Do you know what’ll get your resume tossed into the trash faster than anything? Making one of these resume mistakes. You see, hiring managers see a lot of resumes. They are trained to spot red flags. They may not know why they don’t trust you or if you’re just another desperate candidate, but they can tell based on how you present yourself. Unfortunately, job seekers who are unqualified or untrusted make all sorts of silly mistakes that give hiring managers pause. To avoid being one of them and having your resume thrown in the trash, here are 7 common resume faux pas to avoid:
The two most common formatting blunders are incorrect margins and improper font. Resumes are supposed to be one page long, but many people take one or two pages anyway. The standard rule is to have one inch margins on all sides. Some people use 12 point font while others use 10. Stay within these parameters to avoid being docked for formatting errors. As far as font is concerned, avoid any fancy cursive or font styles. Stick to Calibri or Times New Roman — two fonts that look professional and are easy on the eyes. If you use a resume template, it’s easier to avoid these mistakes. Otherwise, be extra careful and double check your formatting to make sure everything is correct.
Irrelevant Job Experience
Let’s say you were fired from your last job. You had one incident where you got into a heated argument with a coworker. You were fired. You don’t want to put the incident on your resume, but you also don’t want to leave off the job entirely. What do you do? People who don’t have much work experience or have gaps in employment often have this problem. But it can happen to anyone. A lot of people put something on their resume even though they know it’s not relevant to the job they’re applying for. If you were fired or laid off, or if you left a job due to a personality conflict, you don’t have to put it on there. If you were making minimum wage at a cafe and want to become an accountant, you don’t have to put it.
There are a few things that you should always get correct. Your name and contact information are essential. They are the first things a hiring manager will look for. If you get them wrong, it’s an immediate fail. If you change your name or contact information, make sure to update your resume. If you have an address change, do the same. It’s also important to make sure your education is accurate. If you have a degree, make sure it’s listed correctly. If it’s from a school that’s no longer accredited, you can be removed from the hiring pool. If you have a degree in a field unrelated to the job you’re applying for, don’t list it.
If you’re applying for a job as a data entry clerk and you’ve got a ton of extra language on your resume like “dynamic, multi-tasking, and results-driven,” you’re probably overdoing it. If you’re applying for a job as a senior marketing manager, you probably don’t need to put those words on your resume. Many people make the mistake of putting too much flourish on their resumes. They get creative with fonts, bolding, underlining, and italics, but end up looking tacky and overblown. If you’re applying for a creative position, by all means, use some flair. But if your resume is too silly to read, hiring managers will likely toss it. Keep it simple, straightforward, and professional.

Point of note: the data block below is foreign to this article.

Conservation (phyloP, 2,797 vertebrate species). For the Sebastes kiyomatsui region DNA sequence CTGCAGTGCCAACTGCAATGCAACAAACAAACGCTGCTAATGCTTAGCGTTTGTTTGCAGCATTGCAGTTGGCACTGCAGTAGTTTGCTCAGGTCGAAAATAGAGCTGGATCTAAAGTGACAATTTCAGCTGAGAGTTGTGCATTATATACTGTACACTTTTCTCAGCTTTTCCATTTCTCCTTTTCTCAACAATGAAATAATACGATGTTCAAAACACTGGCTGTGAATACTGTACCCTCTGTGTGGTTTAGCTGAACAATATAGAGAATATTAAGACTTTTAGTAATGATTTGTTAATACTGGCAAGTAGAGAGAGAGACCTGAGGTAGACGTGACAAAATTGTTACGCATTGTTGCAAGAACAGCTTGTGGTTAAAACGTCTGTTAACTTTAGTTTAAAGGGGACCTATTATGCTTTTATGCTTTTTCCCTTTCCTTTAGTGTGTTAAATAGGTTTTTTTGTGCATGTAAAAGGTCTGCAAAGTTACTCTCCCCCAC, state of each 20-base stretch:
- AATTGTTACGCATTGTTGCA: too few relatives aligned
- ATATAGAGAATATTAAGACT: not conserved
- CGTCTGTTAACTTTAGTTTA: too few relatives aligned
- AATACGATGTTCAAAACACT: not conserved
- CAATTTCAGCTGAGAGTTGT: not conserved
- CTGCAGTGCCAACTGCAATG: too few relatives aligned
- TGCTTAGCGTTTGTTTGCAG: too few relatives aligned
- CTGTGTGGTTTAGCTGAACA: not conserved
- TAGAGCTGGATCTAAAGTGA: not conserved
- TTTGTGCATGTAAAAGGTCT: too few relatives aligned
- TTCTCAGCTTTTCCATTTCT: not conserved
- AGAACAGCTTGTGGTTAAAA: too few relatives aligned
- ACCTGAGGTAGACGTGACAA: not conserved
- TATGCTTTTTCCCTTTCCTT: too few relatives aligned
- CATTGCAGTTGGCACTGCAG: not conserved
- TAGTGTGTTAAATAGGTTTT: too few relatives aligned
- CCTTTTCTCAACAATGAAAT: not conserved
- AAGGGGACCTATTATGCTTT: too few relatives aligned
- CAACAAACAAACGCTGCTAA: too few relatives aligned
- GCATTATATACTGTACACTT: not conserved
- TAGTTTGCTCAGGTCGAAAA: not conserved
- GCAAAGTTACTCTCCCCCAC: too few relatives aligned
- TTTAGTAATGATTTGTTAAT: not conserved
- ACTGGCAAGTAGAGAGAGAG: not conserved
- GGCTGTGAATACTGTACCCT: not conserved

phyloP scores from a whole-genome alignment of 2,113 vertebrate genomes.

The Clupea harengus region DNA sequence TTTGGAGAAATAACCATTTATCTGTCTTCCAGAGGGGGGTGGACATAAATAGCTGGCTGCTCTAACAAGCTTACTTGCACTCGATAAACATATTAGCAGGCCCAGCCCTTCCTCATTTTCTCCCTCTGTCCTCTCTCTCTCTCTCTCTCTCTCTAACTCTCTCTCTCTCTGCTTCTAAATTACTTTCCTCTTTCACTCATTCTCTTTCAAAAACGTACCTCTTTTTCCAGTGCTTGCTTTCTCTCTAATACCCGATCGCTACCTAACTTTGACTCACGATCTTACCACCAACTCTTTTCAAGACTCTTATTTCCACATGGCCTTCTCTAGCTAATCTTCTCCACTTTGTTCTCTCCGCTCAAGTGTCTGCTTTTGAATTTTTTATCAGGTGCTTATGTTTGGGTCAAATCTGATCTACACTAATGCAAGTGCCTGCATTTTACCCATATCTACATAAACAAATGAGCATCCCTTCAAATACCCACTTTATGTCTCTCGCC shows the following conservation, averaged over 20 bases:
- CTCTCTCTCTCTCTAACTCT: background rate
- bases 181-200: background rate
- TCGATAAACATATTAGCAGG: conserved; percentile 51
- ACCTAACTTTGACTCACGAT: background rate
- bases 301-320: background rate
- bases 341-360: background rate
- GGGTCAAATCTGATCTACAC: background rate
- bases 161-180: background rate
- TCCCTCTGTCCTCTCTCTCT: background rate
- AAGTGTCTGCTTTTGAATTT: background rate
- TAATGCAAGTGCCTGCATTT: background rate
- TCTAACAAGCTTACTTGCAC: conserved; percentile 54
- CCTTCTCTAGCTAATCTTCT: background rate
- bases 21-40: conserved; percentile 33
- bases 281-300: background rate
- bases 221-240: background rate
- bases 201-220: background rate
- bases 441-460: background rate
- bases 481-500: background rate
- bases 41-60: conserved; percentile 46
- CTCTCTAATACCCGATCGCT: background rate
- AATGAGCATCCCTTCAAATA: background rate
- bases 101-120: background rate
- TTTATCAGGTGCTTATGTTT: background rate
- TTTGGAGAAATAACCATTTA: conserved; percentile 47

Unprofessional Language and Behavior
Don’t put anything on your resume that would make you blush if your mom or grandma read it. This includes things like excessive cursing, sexual innuendo, foul language, and excessive teasing or joking around. All of these things may seem like they’re “part of the culture” in your industry, but they won’t be tolerated if you’re applying to a new job. If you have a problem with a coworker, supervisor, or vendor, don’t put it on your resume. It will come back to haunt you. If you were fired from a job for being “too friendly,” don’t put it on your resume either.
If your resume doesn’t have all of the information hiring managers want, it’s incomplete. This is fine if you’re switching careers and don’t have as much experience, but in most cases, it’s a resume faux pas. If you’ve had a lot of jobs, you should list all of them, but you don’t have to put the dates if you’ve only been in the workforce for a short while. If you’ve been in the workforce for decades and have been promoted, you should list what you were doing before your latest job. Incomplete resumes are often incomplete because people don’t know what to put or they’re trying to hide something. Make sure you have everything you need on there.
Reliance on Automated Application Process
A lot of companies now use an automated application process (AAP). This is where you fill out a questionnaire and apply to jobs through a website. It’s a great way to get your information in front of a lot of people quickly, but it’s also an easy way to make huge mistakes. Dating yourself, bragging about how great you are, or putting information in all caps (which is a sign of anger and aggression) are mistakes you’d make in a written application. If you’re applying to a lot of jobs with the same information, make sure you proofread it carefully. When it comes to automated applications, don’t talk yourself up too much. Pretend you’re applying to a job at McDonald’s and you don’t want to come off too brash.
You only get one chance to make a first impression, so you want to make sure you don’t mess it up. While hiring managers are looking for skills and experience, they are also making sure that you are a person they want to work with. These tips can help you present yourself professionally and make a good first impression. Resumes are one of the first ways employers find out about you and if you make one of these mistakes, it could be a big reason why you don’t get the job you want.